Background Hirschprung's disease is characterized by aganglionic bowel and often requires surgical resection. Cell-based therapies have been investigated as potential alternatives to restore functioning neurons. Skin-derived precursor cells (SKPs) differentiate into neural and glial cells in vitro and generate ganglion-like structures in rodents. In this report, we aimed to translate this approach into a large animal model of aganglionosis using autologous transplantation of SKPs. Methods Juvenile pigs underwent skin procurement from the shoulder and simultaneous chemical denervation of an isolated colonic segment. Skin cells were cultured in neuroglial-selective medium and labeled with fluorescent dye for later identification. The cultured SKPs were then injected into the aganglionic segments of colon, and the specimens were retrieved within seven days after transplantation. SKPs in vitro and in vivo were assessed with histologic samples for various immunofluorescent markers of multipotency and differentiation. SKPs from the time of harvest were compared to those at the time of injection using PCR. Results Prior to transplantation, 72% of SKPs stained positive for nestin and S100b, markers of neural and glial precursor cells of neural crest origin, respectively. Markers of differentiated neurons and gliocytes, TUJ1 and GFAP, were detected in 47% of cultured SKPs. After transplantation, SKPs were identified in both myenteric and submucosal plexuses of the treated colon. Nestin co-expression was detected in the SKPs within the aganglionic colon in vivo. Injected SKPs appeared to migrate and express early neuroglial differentiation markers. Conclusions Autologous SKPs implanted into aganglionic bowel demonstrated immunophenotypes of neuroglial progenitors. Our results suggest that autologous SKPs may be potentially useful for cell-based therapy for patients with enteric nervous system disorders. Type of Study Basic science.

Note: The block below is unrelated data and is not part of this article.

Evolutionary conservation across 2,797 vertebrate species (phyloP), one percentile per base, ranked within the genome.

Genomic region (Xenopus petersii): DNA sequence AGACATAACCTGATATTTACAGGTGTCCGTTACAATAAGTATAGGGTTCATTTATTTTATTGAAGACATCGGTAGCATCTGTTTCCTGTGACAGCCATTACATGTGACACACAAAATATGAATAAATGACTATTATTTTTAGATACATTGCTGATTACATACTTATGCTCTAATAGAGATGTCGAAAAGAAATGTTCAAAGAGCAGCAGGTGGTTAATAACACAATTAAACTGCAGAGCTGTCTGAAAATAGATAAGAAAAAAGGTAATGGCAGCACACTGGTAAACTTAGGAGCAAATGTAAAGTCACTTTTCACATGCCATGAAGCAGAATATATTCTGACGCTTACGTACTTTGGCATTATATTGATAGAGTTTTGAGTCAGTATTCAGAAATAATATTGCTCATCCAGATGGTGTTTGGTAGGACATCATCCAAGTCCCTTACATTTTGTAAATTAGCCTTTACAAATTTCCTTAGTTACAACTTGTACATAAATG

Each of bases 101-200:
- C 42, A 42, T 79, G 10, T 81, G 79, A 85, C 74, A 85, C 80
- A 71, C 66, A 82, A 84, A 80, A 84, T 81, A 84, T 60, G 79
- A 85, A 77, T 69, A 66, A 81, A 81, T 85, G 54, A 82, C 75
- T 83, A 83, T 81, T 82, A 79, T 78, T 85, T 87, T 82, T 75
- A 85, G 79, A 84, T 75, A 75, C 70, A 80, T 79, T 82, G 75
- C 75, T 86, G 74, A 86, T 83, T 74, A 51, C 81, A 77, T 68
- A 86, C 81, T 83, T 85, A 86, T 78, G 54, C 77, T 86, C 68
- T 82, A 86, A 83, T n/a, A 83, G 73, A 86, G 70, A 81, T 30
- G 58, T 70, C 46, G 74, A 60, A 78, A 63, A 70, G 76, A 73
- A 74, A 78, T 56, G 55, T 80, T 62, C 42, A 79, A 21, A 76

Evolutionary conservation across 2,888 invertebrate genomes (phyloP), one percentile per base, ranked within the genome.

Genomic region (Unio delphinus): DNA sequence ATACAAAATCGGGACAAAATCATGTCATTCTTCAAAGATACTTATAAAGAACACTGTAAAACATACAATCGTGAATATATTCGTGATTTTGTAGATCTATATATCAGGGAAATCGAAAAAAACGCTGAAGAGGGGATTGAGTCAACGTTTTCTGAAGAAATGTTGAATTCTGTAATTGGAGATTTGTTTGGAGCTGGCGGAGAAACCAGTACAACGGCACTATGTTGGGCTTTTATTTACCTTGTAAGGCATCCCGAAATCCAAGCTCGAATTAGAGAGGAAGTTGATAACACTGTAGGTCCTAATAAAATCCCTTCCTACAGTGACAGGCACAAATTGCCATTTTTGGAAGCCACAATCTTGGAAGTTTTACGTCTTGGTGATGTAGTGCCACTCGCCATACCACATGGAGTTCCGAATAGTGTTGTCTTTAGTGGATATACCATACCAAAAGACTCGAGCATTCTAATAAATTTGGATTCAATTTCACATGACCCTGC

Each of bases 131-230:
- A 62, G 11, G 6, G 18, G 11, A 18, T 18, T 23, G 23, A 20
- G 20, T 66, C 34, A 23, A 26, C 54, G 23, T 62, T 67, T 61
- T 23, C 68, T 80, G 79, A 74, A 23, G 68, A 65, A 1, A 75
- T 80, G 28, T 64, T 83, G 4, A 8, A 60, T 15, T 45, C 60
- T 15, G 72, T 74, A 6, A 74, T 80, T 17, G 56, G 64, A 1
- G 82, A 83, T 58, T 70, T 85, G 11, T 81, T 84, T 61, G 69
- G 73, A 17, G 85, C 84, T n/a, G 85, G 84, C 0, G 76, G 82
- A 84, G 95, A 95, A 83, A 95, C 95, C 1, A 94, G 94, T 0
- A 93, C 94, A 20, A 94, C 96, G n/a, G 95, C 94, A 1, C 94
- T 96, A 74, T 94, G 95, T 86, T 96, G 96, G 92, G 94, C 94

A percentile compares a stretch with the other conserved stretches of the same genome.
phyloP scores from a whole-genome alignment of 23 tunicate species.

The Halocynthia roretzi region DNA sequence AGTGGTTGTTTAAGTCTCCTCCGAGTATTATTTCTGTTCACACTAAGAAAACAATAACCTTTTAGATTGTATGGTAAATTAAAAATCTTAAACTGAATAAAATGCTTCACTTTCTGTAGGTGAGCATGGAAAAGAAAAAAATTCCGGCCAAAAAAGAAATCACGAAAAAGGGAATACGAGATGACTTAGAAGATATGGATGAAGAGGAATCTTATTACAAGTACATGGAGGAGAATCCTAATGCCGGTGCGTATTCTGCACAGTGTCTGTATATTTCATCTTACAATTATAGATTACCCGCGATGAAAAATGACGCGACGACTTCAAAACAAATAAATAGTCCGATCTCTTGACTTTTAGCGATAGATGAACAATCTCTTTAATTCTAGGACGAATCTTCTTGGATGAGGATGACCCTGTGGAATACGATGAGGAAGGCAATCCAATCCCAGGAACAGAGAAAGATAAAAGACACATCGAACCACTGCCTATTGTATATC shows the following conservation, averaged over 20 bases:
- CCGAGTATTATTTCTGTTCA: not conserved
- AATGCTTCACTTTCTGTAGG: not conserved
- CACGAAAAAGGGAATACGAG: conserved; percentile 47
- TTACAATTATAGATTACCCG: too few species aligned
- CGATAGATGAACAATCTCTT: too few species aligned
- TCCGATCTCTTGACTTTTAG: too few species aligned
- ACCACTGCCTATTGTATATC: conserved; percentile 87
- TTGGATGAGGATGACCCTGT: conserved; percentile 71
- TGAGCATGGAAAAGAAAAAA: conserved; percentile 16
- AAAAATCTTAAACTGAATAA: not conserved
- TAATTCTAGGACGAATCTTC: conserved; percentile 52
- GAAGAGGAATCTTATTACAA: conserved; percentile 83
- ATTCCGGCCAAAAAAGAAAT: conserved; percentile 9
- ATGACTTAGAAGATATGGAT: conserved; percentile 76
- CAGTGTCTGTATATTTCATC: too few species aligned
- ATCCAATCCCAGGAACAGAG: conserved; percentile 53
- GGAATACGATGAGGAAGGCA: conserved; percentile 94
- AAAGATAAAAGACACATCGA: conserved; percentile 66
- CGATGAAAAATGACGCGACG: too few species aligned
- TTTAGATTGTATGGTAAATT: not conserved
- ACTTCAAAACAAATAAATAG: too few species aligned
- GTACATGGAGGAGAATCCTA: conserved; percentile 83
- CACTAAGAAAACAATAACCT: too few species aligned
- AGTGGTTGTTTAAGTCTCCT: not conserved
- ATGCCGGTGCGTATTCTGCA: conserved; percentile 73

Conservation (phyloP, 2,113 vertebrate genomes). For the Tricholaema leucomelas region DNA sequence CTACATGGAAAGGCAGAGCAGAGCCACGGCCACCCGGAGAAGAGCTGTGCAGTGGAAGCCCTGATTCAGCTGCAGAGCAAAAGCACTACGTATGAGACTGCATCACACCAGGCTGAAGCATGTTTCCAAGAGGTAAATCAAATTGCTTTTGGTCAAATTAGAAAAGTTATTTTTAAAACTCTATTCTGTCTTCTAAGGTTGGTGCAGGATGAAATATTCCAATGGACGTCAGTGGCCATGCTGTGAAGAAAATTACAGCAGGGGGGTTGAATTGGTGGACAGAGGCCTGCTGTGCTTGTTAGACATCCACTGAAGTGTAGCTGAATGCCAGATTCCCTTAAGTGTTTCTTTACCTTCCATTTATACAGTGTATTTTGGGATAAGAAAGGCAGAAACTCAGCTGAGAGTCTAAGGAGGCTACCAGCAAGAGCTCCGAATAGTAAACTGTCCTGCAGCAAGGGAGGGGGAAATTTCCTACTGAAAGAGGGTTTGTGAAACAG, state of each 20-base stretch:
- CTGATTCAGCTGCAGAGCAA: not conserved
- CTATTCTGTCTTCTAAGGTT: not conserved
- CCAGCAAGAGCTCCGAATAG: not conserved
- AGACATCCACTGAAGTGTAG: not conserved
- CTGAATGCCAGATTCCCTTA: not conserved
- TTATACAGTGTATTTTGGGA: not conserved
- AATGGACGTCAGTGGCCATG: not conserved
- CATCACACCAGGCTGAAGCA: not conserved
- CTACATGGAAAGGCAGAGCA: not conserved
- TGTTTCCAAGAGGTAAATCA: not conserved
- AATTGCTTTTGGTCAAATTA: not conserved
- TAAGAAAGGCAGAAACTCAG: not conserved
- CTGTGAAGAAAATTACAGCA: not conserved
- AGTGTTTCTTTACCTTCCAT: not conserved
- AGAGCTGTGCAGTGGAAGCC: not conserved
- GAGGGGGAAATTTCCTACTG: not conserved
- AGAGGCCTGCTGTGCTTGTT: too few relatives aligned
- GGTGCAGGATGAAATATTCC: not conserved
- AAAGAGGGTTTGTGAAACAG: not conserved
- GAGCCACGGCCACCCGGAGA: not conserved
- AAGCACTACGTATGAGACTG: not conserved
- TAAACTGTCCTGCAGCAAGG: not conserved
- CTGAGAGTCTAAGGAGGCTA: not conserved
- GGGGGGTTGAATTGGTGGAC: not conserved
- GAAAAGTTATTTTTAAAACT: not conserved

Investigation of an outbreak caused by antibiotic‐susceptible Klebsiella oxytoca in a neonatal intensive care unit in Norway
        Torunn Gresdal Ronning - 2019
        Abstract